Older adults often take more than one daily medicine to manage health problems. Taking multiple medications puts them more at risk for errors and drug interactions that can lead to serious complications, or even death. Each year, problems with medications cause 1 million trips to emergency departments. The problem is so prevalent that the U.S. Food and Drug Administration (FDA) has an agency dedicated to tracking and preventing medication errors. Because medication errors can be caused by miscommunication with doctors or not understanding how to use a medicine properly, it’s important that family caregivers and older adults take the time to ask questions about new prescriptions.
Reasons You Need to Ask Questions
It can be tempting to simply grab the script for a new prescription and be on your way when caregiver duties have you spread thin, but it’s important to take a few extra minutes to learn about the new drug your aging relative will be taking. Some reasons you need to ask questions are:
- The way a person’s body reacts to medicines changes as they age, so you need to know how a drug—even a familiar one—might affect the older adult.
- Medication errors can result in excess costs. According to the Centers for Disease Control and Prevention (CDC), adverse drug events cost Americans $3.5 billion.
- Drugs prescribed for one condition may create issues for another condition.
- Some drugs react differently based on what or when the older adult has eaten, so you need to know if there are foods to avoid or if the medication should be taken with food.
- Drugs can have side effects. Caregivers need to know what side effects to watch for, and which ones warrant a call or visit to the doctor.
What to Ask
It’s a good idea to pack all your aging relative’s medications in a bag and carry them with you to the doctor once per year for a review. Ask the doctor to look over all the medications and ask any questions you have. Some things that are helpful to know when medications are reviewed, or a new medication is prescribed are:
- What is this medication called? Yes, you can read the prescription label on existing medicines, but it’s a good idea to make sure you’re pronouncing the name correctly as it will make communication with other doctors and pharmacists easier.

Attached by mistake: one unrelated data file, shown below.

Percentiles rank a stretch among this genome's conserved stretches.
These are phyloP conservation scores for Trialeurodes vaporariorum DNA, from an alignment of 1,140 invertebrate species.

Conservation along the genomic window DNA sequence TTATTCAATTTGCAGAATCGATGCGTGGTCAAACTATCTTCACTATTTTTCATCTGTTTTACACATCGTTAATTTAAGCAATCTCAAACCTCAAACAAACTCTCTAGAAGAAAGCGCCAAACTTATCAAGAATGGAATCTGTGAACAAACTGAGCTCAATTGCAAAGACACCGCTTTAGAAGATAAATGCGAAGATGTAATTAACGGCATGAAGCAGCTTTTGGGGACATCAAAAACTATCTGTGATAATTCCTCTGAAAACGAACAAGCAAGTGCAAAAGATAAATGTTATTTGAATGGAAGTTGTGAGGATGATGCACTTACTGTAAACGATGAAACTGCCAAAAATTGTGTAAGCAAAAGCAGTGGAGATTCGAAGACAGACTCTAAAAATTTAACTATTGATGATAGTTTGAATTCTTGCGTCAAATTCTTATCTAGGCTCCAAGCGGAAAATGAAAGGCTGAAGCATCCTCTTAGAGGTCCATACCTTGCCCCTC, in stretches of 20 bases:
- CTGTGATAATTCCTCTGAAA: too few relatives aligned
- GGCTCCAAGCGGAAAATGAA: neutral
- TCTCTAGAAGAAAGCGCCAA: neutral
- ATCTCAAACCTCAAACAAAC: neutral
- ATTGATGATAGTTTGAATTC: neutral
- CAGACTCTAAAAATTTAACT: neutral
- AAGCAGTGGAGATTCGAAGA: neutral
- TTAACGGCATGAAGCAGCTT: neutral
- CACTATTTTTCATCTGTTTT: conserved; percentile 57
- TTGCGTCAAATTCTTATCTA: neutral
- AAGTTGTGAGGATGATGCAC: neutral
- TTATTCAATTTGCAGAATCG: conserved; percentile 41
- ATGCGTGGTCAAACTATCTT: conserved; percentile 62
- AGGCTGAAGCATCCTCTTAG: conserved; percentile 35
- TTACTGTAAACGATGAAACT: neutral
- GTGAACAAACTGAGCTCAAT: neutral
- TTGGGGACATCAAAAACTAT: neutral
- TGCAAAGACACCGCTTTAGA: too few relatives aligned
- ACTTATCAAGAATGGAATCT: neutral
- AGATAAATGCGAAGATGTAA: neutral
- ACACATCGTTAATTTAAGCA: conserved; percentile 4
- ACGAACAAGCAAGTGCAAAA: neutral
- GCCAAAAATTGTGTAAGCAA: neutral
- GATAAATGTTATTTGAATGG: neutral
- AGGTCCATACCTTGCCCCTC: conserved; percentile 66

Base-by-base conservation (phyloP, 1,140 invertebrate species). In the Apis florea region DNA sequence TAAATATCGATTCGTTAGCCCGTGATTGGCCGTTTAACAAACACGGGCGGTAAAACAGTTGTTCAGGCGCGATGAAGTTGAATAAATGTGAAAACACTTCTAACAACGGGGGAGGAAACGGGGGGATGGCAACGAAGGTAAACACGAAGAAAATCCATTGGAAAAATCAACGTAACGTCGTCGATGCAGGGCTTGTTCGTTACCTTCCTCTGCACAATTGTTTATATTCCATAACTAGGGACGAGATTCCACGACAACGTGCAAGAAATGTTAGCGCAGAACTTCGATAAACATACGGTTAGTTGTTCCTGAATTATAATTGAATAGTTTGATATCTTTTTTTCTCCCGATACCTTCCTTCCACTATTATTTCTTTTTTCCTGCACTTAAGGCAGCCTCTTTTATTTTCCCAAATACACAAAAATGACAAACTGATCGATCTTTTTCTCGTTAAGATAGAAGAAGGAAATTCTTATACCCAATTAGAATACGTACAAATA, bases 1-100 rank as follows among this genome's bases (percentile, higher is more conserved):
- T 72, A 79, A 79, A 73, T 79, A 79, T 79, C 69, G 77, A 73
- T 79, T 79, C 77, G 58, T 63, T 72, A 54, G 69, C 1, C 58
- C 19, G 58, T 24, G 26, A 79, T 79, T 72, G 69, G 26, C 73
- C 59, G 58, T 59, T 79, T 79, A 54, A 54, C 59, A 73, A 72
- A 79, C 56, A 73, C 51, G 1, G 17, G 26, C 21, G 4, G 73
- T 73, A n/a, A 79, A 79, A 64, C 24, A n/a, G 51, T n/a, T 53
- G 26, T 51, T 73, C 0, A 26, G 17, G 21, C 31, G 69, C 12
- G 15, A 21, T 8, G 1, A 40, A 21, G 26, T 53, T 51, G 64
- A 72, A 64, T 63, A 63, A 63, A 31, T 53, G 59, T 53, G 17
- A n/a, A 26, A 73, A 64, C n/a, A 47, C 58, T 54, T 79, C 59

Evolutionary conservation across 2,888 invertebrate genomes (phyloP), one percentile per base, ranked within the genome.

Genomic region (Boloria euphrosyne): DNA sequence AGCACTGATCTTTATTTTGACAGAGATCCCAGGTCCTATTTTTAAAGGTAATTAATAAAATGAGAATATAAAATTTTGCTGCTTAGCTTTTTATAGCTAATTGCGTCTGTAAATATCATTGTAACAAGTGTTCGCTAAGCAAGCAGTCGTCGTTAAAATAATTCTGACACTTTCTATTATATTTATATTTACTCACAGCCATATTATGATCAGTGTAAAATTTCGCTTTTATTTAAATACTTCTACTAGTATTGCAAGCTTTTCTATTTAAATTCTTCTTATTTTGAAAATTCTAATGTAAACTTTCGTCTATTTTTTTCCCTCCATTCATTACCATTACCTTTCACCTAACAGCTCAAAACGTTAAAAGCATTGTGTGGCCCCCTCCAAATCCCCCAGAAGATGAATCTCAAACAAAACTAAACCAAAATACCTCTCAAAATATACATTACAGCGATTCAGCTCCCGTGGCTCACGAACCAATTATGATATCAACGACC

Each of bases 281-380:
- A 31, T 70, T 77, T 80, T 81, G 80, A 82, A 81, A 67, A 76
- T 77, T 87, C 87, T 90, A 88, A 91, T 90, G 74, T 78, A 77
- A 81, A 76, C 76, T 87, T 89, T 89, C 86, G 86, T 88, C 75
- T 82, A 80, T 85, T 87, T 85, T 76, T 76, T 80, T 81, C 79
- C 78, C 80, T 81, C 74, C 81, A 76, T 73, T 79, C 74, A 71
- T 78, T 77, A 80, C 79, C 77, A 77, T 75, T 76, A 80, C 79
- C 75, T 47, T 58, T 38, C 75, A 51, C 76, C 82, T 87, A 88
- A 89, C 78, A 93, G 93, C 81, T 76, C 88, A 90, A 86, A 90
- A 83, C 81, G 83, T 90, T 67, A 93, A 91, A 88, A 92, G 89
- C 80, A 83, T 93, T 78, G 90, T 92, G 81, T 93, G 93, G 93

- What does it do? Caregivers should understand what the medication is for and what to expect so they can report to the doctor if it doesn’t seem to be working.
- Will the drug interact with other medicines? Drug interactions can be dangerous, and some prescription drugs can interact with over the counter medications or supplements.
- How should it be stored? Some medications need to be stored in a certain way to maintain their potency.
- What are the side effects? Know which side effects to expect, what to do about them, and when you may need to call the doctor.
Managing the medication schedules of older adults can be complicated. Caregivers can help to avoid problems simply being more aware of what the senior is taking and why. Spending some extra time with the doctor now could prevent problems in the future.
If you or an aging loved one are considering caregivers in Katy, TX, please call the caring staff at At Your Side Home Care. We will answer all of your senior care questions. Call today: (832) 271-1600.
Our Certified Nurse Aides, 24-Hour Live-in Assistants and Home Health Aides are available 24 hours a day, 365 days a year. We also provide the security and confidence of 24-hour Telephone Assistance, so fast, reliable help is always available when it's needed. To learn more about our homecare services see our homecare services page.
Different people need different levels of homecare. To meet the requirements of our clients, At Your Side Homecare maintains consistent staffing levels of caring professionals. Homecare service is available for as little as a few hours a week, or as many as 24 hours a day, seven days a week
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